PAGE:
The indigenous cultures of the world believe that it is the responsibility of the present generation to preserve, protect and hand over the treasures of Mother Earth to the next generation.
Every year we celebrate April 22 as International Day of Mother Earth. What is its significance? What is the need for celebrating such a day? The earth is sustaining every living and non-living object including the trees, jungles, rivers, animals, and of course human beings for billions of years allowing them to use the resources for their sustenance and welfare. In turn, what have we done for Mother Earth?
I remember in my childhood days our mother used to teach us to bow and touch the floor before getting up from the bed in the morning with a prayer for Mother Earth. The prayer contained an apology for touching Mother Earth with our feet. The prayer read as follows: “
Samudravasane Devi Pravatstanmandale,
Vishnupatni Namastumbhyam Padasparsham kshamaswa me”
The Hindus considered the Earth as ‘Vishnupatni’ the consort of Lord Vishnu, the sustainer of the universe. The seas are her attire and the muntains are her breasts. And we sought her pardon for placing our feet on her. This is the highest regard for Mother Earth shown by any society in the world.
There is a story of King Vena who was very wicked, tyranical and put all his subjects to difficulty and distress. So, the people revolted against him and installed his son Pruthu as King. By this time the Mother Earth, angry she was with the misrule of King Vena, withheld all the resources and food and other treasures.
When Pruthu wanted to retrieve those resources the Earth took the form of a cow and fled. When the King was about to shoot an arrow at her, the Mother reconciled and told him to find a milkman and a calf from each species and milk it what they wanted. The mountains appointed Meru as the milkman and Himavan as the calf and milked the earth for ores, precious gems, metals, herbs, and other products as per the desire of the King Pruthu.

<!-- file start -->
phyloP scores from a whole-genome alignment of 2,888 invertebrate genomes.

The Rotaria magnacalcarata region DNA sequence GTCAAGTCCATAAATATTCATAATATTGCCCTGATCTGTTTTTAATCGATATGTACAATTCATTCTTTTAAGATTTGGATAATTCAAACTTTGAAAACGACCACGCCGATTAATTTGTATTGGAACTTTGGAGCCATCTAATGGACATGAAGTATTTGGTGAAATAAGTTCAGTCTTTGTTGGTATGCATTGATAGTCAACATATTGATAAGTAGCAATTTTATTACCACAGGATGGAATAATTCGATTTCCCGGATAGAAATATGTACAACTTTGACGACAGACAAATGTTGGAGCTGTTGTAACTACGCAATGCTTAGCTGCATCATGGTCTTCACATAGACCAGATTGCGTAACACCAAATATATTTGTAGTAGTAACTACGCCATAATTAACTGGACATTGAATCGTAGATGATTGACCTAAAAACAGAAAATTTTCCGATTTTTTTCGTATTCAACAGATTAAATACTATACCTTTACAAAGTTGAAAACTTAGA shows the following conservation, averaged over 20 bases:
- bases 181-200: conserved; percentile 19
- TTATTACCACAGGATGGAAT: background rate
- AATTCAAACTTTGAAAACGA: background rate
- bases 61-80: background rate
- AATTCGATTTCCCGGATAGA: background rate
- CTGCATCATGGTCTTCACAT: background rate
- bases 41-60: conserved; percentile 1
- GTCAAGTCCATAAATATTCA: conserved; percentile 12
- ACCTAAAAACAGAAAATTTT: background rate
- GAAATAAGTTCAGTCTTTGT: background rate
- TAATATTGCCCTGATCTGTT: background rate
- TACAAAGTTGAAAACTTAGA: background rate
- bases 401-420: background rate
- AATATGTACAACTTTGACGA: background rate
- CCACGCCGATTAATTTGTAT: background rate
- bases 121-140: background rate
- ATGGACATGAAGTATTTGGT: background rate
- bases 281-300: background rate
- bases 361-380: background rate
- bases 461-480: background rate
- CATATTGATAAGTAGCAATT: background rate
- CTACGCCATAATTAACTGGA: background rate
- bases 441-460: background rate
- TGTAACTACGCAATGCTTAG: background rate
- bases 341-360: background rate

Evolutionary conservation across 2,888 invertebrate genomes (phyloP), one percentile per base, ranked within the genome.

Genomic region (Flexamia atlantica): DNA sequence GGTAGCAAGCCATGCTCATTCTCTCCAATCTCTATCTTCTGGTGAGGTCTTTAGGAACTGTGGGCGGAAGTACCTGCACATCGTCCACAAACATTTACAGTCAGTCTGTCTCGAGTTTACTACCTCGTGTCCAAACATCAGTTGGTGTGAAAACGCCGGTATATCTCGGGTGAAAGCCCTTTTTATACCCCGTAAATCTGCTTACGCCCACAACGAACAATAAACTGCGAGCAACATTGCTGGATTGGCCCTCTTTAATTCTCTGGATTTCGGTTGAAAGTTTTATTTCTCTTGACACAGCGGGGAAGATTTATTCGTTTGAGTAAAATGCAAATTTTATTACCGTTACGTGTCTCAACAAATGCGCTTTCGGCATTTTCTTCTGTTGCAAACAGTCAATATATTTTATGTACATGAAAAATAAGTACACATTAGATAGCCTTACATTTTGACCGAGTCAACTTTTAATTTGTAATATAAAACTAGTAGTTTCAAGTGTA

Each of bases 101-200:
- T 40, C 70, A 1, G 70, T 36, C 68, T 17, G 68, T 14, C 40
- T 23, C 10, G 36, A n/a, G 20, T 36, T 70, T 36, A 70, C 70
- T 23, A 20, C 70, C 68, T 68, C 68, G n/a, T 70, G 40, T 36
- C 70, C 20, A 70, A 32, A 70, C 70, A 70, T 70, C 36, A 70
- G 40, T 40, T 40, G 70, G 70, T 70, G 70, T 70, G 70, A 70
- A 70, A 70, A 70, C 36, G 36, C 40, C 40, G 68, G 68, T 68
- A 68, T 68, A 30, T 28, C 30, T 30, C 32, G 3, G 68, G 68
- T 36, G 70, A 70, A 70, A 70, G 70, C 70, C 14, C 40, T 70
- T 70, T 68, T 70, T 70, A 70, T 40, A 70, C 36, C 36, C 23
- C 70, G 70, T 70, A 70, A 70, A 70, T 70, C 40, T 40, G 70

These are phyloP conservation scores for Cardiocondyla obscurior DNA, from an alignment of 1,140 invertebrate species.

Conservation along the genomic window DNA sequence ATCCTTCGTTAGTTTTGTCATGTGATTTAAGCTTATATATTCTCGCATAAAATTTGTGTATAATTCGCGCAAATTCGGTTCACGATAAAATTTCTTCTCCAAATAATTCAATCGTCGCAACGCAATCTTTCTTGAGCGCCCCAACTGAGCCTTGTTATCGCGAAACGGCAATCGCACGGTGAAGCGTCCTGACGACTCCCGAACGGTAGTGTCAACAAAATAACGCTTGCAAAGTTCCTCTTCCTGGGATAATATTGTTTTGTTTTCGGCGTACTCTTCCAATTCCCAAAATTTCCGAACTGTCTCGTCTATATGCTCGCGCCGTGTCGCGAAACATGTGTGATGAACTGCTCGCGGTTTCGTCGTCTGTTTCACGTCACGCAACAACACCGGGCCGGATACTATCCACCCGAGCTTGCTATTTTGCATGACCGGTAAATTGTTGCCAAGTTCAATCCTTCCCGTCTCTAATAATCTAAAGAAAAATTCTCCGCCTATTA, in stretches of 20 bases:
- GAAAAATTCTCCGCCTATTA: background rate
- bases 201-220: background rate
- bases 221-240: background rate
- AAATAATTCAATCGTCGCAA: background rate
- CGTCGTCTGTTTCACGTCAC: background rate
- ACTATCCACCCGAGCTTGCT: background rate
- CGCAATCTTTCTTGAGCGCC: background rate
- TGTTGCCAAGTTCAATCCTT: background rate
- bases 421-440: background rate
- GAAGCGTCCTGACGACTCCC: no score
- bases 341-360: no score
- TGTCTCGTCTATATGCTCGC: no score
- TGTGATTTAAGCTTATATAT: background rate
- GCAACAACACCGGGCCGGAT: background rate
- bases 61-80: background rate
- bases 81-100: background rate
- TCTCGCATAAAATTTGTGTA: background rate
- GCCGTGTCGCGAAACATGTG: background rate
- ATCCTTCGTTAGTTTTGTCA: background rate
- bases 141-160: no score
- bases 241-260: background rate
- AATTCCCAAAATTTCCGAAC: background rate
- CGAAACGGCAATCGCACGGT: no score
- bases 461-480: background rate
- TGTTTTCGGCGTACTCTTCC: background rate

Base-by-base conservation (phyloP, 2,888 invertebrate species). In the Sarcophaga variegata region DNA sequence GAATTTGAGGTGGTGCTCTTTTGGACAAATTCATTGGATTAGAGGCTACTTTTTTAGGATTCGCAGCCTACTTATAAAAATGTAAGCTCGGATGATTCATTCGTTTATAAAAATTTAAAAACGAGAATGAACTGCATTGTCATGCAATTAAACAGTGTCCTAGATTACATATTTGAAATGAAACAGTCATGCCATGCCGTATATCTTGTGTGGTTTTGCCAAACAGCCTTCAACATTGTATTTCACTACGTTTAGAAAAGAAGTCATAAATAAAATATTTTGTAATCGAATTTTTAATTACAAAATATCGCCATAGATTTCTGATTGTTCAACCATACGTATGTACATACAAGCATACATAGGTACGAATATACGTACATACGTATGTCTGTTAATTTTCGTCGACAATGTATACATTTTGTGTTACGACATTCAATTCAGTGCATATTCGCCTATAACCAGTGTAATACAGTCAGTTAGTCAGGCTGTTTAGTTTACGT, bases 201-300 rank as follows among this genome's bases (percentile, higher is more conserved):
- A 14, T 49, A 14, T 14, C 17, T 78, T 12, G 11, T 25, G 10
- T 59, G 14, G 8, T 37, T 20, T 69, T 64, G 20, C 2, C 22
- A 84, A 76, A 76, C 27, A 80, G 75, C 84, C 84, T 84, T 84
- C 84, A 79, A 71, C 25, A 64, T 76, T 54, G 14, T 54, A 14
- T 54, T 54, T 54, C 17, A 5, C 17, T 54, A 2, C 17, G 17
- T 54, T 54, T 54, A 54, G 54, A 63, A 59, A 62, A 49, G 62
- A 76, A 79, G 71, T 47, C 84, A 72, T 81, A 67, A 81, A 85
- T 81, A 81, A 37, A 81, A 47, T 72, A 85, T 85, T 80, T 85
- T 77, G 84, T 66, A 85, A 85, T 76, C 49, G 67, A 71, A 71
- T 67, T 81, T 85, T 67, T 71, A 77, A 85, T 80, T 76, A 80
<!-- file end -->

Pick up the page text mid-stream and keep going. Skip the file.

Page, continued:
Poet Kalidasa described this in the most beautiful verse of his epic “Kumarsambhava” in following words:
“Yam sarvasailaah parikalpya vathsam, Merou sthithe dhogdhari dhohadhakshe
Baasvanthi rathnaani mahoushadheescha, Pruthoopadhishtaam dhudhuhuh Dharithreem”
It is this concept of miling the resources from the earth that originated in the Sanatana Dharma. But in the Abrahamic religions, as per the Book of Genesis, God created the entire universe including the women, for the utilization of Man whom he ‘created in his own image’. Therefore, the underlying principles of the western societies are:
Struggle for Existence, Survival of the fittest, Exploitation of Nature and Unlimited consumption. As against this, the Sanatana principles enshrined the principles like protection of the weak, milking of nature, limited consumption, and no exploitation.
In the initial years, the techniques for exploiting the nature available to man were limited. As the new vistas of science and technology opened, the exploitation of Mother Earth increased manifold. As Gandhi said Mother Earth has everything to satisfy the need of man but not his greed. And today, this greed of man has posed the biggest threat to Mother Earth.
The indigenous cultures of the world believe that it is the responsibility of the present generation to preserve, protect and hand over the treasures of Mother Earth to the next generation. But here is the danger of all these resources being consumed wantonly by the present generation. To cite an example, the USA has just 4% of the world’s toal population but it consumes 40% of the world’s resources! If this continues, what will we be leaving for the next generation?
Therefore, it is time to think seriously and act wisely to protect the Mother Earth from wanton exploitation so that the posterity can live in happiness and peace. This is the message of this International Day of Mother Earth.